Individual countries may still set own travel rules
After a summer of European adventures for American travelers, the E.U. is removing the U.S. from its “safe list” of countries whose citizens it recommends may travel freely throughout the 27-nation bloc. The U.S. has surpassed the level 75 new COVID-19 cases per 100,000 residents over the past 14 days that the E.U. deems acceptable for inclusion on the safe list.
Also removed were Israel, Kosovo, Lebanon, Montenegro, and North Macedonia. The E.U.’s recommendations are not binding on individual member countries, which are free to set their own rules for welcoming international visitors.
“This is without prejudice to the possibility for member states to lift the temporary restriction on non-essential travel to the EU for fully vaccinated travelers,” the E.U. announcement said.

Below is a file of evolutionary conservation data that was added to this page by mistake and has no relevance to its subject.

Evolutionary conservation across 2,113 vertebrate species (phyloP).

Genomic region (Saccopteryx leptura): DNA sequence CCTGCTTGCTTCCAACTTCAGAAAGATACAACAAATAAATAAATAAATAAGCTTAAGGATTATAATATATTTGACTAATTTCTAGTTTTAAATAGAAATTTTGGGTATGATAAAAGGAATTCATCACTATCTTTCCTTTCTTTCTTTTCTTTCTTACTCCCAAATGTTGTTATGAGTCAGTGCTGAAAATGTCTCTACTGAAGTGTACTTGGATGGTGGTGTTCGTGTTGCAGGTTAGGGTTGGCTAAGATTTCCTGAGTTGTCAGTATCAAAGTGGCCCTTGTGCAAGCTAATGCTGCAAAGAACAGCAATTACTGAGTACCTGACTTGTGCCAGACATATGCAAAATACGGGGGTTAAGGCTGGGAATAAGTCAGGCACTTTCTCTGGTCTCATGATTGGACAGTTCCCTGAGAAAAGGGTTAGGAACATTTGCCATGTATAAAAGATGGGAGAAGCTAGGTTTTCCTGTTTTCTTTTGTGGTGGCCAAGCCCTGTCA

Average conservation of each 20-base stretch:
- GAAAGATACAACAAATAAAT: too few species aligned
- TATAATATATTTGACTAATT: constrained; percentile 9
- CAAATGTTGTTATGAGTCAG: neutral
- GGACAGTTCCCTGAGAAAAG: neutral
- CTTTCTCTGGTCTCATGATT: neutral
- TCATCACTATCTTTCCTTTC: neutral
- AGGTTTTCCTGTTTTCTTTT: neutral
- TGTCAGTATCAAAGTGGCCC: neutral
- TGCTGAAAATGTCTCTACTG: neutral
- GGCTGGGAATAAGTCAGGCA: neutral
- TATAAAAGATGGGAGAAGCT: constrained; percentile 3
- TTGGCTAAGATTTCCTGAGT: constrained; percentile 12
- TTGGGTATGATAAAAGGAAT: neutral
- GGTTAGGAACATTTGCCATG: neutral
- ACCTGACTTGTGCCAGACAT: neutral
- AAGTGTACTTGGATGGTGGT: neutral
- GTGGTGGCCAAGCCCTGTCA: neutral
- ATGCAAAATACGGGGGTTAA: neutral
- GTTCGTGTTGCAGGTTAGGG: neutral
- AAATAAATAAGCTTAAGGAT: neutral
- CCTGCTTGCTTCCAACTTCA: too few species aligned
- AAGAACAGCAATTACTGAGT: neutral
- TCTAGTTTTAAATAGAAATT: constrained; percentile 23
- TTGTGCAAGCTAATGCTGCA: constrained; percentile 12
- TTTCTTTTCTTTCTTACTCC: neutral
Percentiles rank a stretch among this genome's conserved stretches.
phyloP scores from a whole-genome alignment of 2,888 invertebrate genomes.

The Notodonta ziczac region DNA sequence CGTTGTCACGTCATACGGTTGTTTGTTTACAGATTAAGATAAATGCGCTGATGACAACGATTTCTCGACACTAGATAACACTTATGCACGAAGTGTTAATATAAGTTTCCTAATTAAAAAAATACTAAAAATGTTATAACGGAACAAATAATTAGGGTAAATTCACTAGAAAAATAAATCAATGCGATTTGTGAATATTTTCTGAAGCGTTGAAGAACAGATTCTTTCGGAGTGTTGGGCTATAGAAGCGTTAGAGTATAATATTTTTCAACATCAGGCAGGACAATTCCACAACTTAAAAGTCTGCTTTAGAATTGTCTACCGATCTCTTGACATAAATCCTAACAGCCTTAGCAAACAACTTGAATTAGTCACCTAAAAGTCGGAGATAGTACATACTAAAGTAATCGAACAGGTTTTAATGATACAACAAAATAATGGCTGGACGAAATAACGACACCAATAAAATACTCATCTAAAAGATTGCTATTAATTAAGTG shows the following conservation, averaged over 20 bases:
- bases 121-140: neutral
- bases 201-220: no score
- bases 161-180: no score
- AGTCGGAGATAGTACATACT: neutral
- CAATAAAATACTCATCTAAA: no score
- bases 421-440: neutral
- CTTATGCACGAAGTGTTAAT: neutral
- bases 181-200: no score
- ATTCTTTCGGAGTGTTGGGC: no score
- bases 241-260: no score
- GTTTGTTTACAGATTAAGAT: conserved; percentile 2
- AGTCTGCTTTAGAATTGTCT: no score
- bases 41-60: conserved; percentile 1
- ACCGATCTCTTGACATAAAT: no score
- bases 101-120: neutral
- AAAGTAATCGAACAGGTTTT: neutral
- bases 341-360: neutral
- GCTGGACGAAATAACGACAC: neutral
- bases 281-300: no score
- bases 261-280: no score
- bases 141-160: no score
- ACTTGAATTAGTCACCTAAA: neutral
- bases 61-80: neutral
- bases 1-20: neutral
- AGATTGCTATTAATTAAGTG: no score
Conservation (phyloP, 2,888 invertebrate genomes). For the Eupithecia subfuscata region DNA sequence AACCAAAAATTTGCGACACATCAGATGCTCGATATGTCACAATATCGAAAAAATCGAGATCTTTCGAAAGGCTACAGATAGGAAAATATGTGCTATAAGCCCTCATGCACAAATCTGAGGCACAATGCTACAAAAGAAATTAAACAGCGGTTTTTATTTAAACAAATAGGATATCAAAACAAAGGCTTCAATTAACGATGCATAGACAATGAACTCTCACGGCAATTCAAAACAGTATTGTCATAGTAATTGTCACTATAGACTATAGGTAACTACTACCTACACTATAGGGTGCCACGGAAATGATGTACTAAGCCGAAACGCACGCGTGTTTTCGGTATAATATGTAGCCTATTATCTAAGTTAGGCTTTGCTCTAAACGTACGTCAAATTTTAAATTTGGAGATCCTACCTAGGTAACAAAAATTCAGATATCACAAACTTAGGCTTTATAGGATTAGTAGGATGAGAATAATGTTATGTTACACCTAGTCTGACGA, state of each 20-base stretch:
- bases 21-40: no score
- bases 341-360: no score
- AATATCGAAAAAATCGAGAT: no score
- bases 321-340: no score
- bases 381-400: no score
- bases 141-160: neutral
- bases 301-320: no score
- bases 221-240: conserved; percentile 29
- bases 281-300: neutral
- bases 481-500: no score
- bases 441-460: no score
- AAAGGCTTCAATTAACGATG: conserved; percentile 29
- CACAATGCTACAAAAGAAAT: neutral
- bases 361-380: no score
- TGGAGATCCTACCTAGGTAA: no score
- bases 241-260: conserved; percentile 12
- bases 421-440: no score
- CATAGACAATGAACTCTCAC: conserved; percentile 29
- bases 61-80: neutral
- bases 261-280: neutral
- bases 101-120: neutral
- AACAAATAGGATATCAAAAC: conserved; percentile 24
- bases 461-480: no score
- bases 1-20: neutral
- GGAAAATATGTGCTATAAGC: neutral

The U.S. made the safe list in June, marking the first time since March 2020 that Americans could head to most countries in the bloc for leisure travel. The U.S. did not reciprocate, keeping restrictions on visitors from the E.U. The safe list is reviewed and, if applicable, updated every two weeks, so should case levels fall in the U.S. with the introduction of vaccine mandates or other measures, Americans can get back on the safe list.
As individual E.U. members can set their own rules, there will likely still be a complicated patchwork of protocols for travel across Europe. Travelers should check the requirements in each destination they are visiting or transiting through to make sure they are in compliance.